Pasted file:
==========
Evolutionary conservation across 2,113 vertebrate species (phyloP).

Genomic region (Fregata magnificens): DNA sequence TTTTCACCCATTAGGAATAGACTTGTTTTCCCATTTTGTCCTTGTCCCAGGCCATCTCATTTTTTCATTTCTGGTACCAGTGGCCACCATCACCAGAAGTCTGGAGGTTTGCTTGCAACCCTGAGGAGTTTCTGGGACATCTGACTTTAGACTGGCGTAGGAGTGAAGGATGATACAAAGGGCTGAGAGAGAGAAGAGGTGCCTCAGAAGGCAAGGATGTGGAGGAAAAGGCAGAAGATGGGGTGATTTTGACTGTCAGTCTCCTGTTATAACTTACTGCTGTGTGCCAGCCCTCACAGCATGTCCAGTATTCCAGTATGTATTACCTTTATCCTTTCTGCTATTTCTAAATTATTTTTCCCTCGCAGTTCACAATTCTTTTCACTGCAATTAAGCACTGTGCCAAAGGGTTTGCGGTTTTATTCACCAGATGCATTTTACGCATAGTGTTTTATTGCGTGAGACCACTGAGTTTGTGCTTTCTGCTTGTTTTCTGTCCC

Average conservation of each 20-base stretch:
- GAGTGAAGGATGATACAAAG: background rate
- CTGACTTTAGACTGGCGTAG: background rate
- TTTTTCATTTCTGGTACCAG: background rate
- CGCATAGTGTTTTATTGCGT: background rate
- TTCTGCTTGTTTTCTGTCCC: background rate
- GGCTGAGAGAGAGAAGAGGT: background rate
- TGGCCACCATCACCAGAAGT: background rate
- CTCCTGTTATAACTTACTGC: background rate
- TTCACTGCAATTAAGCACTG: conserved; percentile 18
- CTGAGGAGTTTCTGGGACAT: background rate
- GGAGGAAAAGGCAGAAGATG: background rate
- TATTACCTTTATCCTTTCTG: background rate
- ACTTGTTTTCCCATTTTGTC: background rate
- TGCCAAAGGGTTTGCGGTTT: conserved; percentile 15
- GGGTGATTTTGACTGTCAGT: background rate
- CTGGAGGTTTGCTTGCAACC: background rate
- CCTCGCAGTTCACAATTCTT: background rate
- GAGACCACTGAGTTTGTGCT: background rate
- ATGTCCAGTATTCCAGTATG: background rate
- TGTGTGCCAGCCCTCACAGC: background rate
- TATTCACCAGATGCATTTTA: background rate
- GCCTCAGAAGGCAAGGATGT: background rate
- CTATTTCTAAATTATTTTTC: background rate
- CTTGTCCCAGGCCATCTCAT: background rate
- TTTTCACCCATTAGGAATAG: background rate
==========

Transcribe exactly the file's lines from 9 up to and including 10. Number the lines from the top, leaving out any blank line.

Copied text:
- GGCTGAGAGAGAGAAGAGGT: background rate
- TGGCCACCATCACCAGAAGT: background rate